Last week, news broke that a transgender woman, Shauna Smith, had been charged with voyeurism at a Target in Ammon, Idaho. The details of the case are still sketchy, but available reporting alleges that she reached over a fitting room dividing wall with an iPhone to photograph or record a young woman who was trying on swimsuits. According to court documents, Smith explained to a detective that she made such recordings for the purposes of sexual gratification. Smith is currently being held in the Bonneville County Jail.
If you’ve been following the furor over trans people’s access to bathrooms, fitting rooms, and other gendered facilities consistent with their identities this year, the implications of this case—especially for those looking to deny such access—are easy to see. The apocalyptic event that anti-trans folks have been waving their hands about came to pass; the sexual assault boogeyman behind the “bathroom bills” in North Carolina and elsewhere became real. That it happened at a Target, whose trans-affirming company policy has been praised by advocates, is doubly unfortunate. And because Smith appears to truly identify as transgender (her roommate confirmed this to authorities), as opposed to being a cisgender activist looking to stir up trouble, one of the more effective arguments against bathroom legislation—that no such violations have never happened, even in states with nondiscrimination protections in place—has been severely weakened.
Or, at least, that’s one way to read it. Another is that since Smith was arrested and charged for a crime that is already illegal for everyone, the case only proves the legal system is working as intended. Indeed, any woman—trans or cis—who committed this act in this space would and should be subject to the same penalty, so using the incident as a bludgeon against trans folks in general makes little sense. Chase Strangio, an attorney with the American Civil Liberties Union’s LGBT and HIV Project and a contributor to Outward, echoed this view in an email. “There is no evidence that one could successfully use the existence of a non-discrimination law to somehow avoid arrest, prosecution, or conviction for conduct that would otherwise fall within the scope of a criminal prohibition,” he wrote, continuing:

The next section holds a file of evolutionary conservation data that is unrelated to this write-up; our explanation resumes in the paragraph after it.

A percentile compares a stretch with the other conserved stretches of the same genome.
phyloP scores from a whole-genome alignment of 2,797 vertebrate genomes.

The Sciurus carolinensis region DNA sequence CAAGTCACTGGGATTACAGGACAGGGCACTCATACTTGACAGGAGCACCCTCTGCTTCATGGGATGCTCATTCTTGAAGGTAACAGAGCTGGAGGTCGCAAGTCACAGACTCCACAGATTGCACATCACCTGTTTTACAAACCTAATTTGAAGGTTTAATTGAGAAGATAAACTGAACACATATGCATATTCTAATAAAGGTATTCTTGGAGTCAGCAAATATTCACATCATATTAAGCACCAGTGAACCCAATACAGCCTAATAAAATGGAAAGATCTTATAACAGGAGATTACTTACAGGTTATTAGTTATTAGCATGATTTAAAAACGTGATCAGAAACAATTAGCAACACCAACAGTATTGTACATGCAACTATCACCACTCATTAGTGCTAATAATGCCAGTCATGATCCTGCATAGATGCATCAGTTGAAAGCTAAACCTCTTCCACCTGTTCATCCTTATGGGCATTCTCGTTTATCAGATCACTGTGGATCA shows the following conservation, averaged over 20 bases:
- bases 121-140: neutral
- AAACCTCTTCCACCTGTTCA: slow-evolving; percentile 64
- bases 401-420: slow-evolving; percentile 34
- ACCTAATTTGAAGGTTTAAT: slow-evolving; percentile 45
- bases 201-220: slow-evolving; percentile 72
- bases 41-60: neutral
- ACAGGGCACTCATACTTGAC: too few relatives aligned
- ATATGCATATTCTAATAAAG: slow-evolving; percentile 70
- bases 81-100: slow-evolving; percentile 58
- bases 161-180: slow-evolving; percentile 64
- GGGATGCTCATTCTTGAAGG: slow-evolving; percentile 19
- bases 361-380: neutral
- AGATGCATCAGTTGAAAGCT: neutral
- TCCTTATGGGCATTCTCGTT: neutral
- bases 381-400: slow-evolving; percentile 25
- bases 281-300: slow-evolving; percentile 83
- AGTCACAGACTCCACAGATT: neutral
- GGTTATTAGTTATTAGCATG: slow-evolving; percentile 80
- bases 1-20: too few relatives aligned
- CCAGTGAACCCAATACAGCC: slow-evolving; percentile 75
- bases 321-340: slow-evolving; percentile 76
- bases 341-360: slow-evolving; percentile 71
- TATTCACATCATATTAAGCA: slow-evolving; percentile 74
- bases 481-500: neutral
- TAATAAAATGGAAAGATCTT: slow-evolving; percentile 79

We have seen time and time again that cisgender people engage in conduct in restrooms and other single-sex spaces that intrudes upon the privacy and safety of others, but we don’t station police officers outside the restroom door, nor should we. As a society we have a collective responsibility to deal with the violence and harassment that occurs, but that responsibility does not mean regulating bathroom access in such a way that bars transgender people from public space.
No doubt this logic will fail to convince those deeply hostile to trans equality. But for individuals more open to challenging their fears and thinking through the issue, the case offers an opportunity for reflection. The best any of us can hope for as we move through the world is that the systems of law enforcement we have set up will be there to assist us when necessary. That’s exactly what happened here, just as it would have if the alleged perpetrator had been cisgender. In fact, the only reason this case might feel any different stems from the lingering, perhaps barely conscious, sense that trans women aren’t really women, and so Smith’s presence in the fitting room was somehow already transgressive. But we shouldn’t give in to that feeling. And once we dismiss it, it’s clear that discomfort with anything beyond the crime itself cannot help but be prejudiced.
After all, fair-minded people agree that blaming a group for the behavior of one member is at the core of prejudicial thinking; it has no place in a just culture, and it certainly cannot be a part of our legislative or judicial framework. As Strangio rightly puts it: “If transgender people will only be entitled to rights if the entire community is perfect, then we are not going to get very far, and that is certainly not how we extend rights under our legal paradigms. … Regardless of what happens with this Idaho case, I would hope that we have a more robust set of equality and justice principles than would crumble under the actions of a single individual.”